The I-90 freeway also slices through the Cascade Mountains and connected ecosystems relied upon by treasured wildlife such as elk, wolverine, bear, deer, fox, and myriad species with habitat requirements—much like our own human need to move around our own neighborhoods and get to the grocery store and go about our daily lives.
Yet the animals are getting cut off by the I-90 corridor. They’re deterred by the traffic and the noise, for one thing, which affects their ability to roam in search of mates, food, and necessary territory for species survival. And of course, there are wildlife-vehicle collisions (WVCs) every year, causing damage and death to animals and humans.
Cascade Crossroads is a documentary telling of how the I-90 Wildlife Bridges Coalition was formed of people from different organizations and people of all persuasions, working together to develop a forward-thinking plan that included multiple wildlife overpasses and underpasses and whose work became a shining example of what can happen when business, community and government work collaboratively.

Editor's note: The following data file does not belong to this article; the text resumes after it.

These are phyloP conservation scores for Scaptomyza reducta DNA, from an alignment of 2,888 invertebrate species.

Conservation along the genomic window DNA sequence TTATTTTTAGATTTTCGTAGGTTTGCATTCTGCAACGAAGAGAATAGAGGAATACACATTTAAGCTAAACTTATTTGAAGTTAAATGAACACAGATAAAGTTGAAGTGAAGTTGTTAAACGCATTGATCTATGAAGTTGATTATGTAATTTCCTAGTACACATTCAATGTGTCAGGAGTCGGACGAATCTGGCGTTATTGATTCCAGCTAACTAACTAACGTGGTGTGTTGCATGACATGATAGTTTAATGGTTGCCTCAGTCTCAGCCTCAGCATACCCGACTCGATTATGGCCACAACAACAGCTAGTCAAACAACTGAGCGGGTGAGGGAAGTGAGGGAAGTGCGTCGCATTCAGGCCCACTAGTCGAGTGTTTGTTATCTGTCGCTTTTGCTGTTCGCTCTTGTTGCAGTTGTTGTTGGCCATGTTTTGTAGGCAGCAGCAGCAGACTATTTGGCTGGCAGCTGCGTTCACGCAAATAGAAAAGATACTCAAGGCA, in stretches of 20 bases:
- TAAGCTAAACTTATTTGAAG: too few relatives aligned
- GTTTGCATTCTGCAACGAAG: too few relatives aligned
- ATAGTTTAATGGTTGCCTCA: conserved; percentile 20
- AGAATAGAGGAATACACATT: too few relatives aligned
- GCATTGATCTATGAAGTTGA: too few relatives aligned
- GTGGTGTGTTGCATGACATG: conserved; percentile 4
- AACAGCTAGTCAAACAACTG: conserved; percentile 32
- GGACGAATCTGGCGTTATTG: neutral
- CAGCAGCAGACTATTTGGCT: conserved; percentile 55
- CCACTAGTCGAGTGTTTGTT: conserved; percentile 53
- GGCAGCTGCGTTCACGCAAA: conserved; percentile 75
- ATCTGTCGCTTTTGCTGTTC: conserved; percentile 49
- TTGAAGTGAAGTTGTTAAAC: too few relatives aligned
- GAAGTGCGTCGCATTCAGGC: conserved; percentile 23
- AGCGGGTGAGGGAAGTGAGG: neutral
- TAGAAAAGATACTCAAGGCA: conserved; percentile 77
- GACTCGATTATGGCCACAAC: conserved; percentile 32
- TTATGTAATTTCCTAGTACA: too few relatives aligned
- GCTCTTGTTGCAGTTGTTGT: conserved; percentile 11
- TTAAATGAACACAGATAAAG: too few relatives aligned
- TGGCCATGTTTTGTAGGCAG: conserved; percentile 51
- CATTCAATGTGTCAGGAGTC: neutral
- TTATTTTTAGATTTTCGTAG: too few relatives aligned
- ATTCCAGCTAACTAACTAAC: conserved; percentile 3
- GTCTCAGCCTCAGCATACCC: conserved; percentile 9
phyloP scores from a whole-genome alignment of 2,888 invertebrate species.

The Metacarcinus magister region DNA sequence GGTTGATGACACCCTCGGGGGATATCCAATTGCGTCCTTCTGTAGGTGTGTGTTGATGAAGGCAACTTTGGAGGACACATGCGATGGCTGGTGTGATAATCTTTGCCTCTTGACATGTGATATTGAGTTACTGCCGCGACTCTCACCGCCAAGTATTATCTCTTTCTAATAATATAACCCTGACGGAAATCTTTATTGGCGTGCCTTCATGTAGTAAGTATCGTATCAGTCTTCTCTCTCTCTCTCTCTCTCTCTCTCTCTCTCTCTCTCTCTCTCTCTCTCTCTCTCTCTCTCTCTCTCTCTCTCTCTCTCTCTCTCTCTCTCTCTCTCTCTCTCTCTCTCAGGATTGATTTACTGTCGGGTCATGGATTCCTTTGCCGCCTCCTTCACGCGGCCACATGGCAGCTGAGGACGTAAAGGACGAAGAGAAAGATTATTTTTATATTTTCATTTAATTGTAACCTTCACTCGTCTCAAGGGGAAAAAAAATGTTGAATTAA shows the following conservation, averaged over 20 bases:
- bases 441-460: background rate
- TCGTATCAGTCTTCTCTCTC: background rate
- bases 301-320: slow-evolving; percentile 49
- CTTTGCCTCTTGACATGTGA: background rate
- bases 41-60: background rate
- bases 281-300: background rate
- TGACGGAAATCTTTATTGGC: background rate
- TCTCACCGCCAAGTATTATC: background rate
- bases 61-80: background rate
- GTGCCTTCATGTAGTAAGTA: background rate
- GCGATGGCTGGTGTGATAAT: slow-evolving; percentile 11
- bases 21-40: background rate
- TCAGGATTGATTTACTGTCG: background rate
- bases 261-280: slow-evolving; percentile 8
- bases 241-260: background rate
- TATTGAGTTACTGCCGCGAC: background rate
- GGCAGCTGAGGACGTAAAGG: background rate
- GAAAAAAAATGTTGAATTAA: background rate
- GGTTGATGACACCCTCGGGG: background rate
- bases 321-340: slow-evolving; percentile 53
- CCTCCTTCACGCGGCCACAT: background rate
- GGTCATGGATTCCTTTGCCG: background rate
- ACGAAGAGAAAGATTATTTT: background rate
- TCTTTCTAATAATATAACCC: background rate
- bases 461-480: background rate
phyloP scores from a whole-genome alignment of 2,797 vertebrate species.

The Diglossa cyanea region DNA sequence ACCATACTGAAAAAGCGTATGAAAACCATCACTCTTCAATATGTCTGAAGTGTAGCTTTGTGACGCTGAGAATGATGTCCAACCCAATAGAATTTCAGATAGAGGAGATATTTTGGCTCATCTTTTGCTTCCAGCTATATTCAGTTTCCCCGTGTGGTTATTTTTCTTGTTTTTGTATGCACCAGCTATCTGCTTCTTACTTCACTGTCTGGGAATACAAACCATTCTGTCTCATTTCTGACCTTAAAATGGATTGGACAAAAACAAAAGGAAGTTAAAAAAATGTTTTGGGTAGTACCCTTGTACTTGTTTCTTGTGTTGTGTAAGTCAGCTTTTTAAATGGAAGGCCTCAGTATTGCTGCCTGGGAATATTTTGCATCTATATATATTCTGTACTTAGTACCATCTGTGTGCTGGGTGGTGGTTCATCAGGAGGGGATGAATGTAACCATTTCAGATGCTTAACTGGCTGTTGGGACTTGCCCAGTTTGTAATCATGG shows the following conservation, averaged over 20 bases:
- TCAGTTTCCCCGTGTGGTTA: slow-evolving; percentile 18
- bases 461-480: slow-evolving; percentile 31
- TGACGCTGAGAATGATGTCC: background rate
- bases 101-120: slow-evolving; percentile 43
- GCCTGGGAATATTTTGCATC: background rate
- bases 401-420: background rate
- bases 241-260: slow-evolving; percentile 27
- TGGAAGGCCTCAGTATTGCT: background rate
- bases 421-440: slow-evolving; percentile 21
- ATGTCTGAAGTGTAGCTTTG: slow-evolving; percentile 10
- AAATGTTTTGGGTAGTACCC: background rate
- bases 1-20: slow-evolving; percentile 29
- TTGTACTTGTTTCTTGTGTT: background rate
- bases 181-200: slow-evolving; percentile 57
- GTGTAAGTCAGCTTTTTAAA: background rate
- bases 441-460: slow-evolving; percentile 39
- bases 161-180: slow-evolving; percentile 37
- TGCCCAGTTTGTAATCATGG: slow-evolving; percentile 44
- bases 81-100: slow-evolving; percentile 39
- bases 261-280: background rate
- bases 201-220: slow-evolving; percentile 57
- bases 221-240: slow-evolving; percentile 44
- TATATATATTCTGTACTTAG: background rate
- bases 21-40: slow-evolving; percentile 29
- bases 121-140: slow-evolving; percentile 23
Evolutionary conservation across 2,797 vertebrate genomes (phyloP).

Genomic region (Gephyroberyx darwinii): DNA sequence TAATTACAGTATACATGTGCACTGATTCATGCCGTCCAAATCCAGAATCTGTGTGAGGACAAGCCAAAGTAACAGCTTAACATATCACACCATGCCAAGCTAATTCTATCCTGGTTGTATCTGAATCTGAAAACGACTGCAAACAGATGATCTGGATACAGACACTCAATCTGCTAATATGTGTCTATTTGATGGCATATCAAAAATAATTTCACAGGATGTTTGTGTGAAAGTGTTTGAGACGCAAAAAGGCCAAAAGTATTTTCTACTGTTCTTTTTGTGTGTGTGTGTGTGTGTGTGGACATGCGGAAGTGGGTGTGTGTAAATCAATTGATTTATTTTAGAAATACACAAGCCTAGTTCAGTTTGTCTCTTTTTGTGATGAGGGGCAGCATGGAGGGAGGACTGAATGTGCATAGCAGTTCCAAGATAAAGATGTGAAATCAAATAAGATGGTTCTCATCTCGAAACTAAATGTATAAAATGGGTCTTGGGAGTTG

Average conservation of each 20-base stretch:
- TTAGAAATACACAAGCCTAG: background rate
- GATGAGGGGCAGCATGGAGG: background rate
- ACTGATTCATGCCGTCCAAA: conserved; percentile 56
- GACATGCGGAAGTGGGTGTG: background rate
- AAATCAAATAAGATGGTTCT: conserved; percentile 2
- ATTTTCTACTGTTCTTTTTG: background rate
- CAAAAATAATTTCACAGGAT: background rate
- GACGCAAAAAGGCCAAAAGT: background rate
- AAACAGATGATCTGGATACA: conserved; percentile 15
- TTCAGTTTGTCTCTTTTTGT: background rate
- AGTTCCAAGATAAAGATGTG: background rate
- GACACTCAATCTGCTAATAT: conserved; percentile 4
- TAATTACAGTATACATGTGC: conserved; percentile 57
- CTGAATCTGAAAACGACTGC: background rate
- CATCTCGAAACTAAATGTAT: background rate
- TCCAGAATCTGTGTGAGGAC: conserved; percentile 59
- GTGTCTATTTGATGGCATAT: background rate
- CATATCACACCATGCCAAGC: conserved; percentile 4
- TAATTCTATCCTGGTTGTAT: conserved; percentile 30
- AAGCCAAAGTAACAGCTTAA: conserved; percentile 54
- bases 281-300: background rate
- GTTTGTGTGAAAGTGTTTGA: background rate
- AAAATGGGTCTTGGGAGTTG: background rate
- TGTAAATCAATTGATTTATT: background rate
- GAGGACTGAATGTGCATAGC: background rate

Something had to be done—but had to be done right
Spearheaded by an organization called Conservation Northwest and a collaborative effort that ultimately involved some 17,000 people and millions of dollars in funding, The Cascades Conservation Partnership helped secure 45,000 protected acres of National Forest Land for reconstruction of I-90. Out of this effort came the Wildlife Bridges Coalition, which included AAA Washington, Sierra Club, and many others.
Imagine the early days of this group, starting with representatives from road safety and wildlife protection as well as engineers at Washington State Department of Transportation (WSDOT). There was a great deal of mistrust from the start, a lack of acceptance of the environmental engineers, for one, because of their conventional way of doing things. They were challenged with: What would it take to do it differently? To design something with wildlife in mind?
Getting the message—and the animals—across